Given this mechanism, it is important to know how FtsH initiates proteolysis against a membrane protein. This work was aimed at characterizing features of substrate proteins that are recognized by FtsH for the initiation of proteolysis. The results revealed the importance of the length, but not exact amino acid sequence, at the N‐terminal tail.
Unrelated amino acid sequences at the N‐terminal region of YccA confer FtsH sensitivity
The N‐terminal cytosolic tail of YccA (C1 domain) is important for the initiation of degradation (Kihara et al., 1999). We examined the stability of three different derivatives of YccA (Figure 1) by pulse–chase experiments. YccA11 and N8‐YccA11 were described previously (Kihara et al., 1998, 1999), whereas HA16‐YccA had the residues 2–17 replaced by a completely unrelated sequence of the same length derived from the HA epitope. All the YccA constructs in this study carried the His6‐Myc tag sequence at the C‐terminus, allowing their detection with anti‐Myc.
Whereas YccA11 was stable (Figure 2B), both YccA and N8‐YccA11 were degraded with a half‐life of ∼5–8 min in the ftsH+ cells (Figure 2A and C). In addition, HA16‐YccA was degraded with a half‐life of ∼10 min (Figure 2D). Degradation of HA16‐YccA was FtsH dependent, since it was stabilized completely in the absence of FtsH (Figure 2D, open triangles). FtsH‐dependent degradation of HA16‐YccA was confirmed by examining its accumulation levels in the ftsH+ and ΔftsH cells (Figure 2E). Thus, at least three different sequences at the N‐terminal region, those of wild‐type YccA, N8‐YccA11 and HA16‐YccA, conferred FtsH sensitivity on this membrane protein.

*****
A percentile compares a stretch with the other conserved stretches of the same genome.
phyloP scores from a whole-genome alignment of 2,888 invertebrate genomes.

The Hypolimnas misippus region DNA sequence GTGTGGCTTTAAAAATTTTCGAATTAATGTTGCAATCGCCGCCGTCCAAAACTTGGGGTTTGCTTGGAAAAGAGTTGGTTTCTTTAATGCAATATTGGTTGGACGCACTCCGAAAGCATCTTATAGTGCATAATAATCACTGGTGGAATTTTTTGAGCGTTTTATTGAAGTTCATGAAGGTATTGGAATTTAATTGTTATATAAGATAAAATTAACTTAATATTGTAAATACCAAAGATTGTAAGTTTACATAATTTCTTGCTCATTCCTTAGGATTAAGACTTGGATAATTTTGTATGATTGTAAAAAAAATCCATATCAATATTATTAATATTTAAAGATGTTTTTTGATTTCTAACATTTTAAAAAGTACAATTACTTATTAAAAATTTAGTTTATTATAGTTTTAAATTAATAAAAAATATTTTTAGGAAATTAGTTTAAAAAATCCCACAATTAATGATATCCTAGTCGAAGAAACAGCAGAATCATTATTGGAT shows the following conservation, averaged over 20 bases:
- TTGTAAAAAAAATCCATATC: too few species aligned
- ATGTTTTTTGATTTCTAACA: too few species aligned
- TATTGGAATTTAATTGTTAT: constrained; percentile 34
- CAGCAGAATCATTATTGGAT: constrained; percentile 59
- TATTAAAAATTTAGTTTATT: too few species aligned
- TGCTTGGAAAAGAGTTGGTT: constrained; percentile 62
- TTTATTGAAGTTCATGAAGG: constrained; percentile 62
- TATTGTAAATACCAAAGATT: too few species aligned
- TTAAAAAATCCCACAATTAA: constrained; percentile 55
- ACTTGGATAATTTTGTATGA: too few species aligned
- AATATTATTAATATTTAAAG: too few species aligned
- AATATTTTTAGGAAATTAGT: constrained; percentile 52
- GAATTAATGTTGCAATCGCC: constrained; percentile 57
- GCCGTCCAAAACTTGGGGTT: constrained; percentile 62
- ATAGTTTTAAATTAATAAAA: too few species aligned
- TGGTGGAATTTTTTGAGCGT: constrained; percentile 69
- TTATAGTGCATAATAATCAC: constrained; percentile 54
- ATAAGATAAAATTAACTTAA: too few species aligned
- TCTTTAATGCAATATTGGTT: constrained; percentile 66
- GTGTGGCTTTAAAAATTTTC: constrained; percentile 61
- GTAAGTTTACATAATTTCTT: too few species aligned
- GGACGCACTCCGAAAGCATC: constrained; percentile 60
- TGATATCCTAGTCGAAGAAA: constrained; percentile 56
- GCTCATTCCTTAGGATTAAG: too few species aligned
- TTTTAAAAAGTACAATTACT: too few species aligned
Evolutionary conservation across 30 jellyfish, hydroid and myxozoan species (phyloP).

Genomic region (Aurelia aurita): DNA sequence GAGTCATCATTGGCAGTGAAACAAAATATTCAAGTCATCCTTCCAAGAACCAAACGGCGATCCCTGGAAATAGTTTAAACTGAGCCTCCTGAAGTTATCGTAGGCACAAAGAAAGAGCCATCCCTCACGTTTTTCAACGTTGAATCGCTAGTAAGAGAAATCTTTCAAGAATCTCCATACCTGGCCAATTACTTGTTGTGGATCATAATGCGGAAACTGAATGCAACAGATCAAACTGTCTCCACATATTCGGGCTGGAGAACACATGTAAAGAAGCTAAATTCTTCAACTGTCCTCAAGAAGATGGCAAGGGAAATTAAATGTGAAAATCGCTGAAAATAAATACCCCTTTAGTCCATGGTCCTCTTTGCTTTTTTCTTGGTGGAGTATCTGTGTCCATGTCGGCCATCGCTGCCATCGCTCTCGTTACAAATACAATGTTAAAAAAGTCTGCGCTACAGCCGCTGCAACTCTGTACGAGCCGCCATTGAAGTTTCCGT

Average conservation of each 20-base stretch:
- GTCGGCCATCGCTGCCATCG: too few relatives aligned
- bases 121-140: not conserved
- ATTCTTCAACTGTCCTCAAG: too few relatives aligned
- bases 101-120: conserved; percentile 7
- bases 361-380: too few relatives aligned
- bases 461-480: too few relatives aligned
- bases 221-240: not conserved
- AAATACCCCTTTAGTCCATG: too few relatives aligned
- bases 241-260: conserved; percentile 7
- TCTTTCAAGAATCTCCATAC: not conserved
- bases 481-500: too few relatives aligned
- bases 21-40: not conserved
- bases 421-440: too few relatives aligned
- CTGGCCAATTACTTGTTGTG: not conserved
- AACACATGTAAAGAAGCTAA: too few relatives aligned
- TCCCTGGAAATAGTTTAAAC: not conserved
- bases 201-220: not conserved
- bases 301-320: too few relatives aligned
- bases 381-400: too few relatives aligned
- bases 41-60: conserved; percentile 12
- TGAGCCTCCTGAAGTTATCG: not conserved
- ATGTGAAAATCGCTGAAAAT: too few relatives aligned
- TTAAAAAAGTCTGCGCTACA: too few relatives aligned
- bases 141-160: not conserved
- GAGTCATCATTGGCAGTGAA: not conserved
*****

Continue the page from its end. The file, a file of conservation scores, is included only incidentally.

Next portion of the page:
The length of the cytosolic tail is crucial for the FtsH susceptibility of YccA
To address the possibility that the length of the N‐terminal cytosolic region, rather than the amino acid sequence, determines the FtsH susceptibility of YccA, we constructed a series of YccA mutants, in which the N‐terminal tail was gradually shortened by removing the Asp2 residue and its C‐terminal neighbors (Figure 3A). The abundance of each of the mutant proteins in the ftsH+ and ΔftsH cells was determined by immunoblotting (Figure 3B). Although some of the constructs were expressed poorly (e.g. Figure 3B, lane 8), due presumably to an altered messenger RNA structure, comparisons between the two host strains gave unequivocal information as to their FtsH susceptibility. YccAd1 (Figure 3B, lanes 5 and 6), YccAd2 (lanes 7 and 8) and YccAd3 (lanes 9 and 10) behaved like the wild‐type YccA protein (lanes 3 and 4) in that they accumulated in the ΔftsH cells, but not significantly in the ftsH+ cells. In contrast, all the other mutant proteins, lacking four residues or more, accumulated to essentially identical levels in the two host strains (Figure 3B, lanes 11–18). Thus, FtsH sensitivity of YccA changed discontinuously as the N‐terminal cytosolic tail was shortened. Assuming that Asn23 is the last cytosolic residue of this segment, FtsH requires a specific threshold length of 20 residues at the cytosolic N‐terminal tail of YccA. Without structural information, this value should be regarded as an approximation. In addition, Met1 may be removed posttranslationally (especially for the d4, d5 and d14 constructs; Flinta et al., 1986), but this does not essentially affect our conclusion.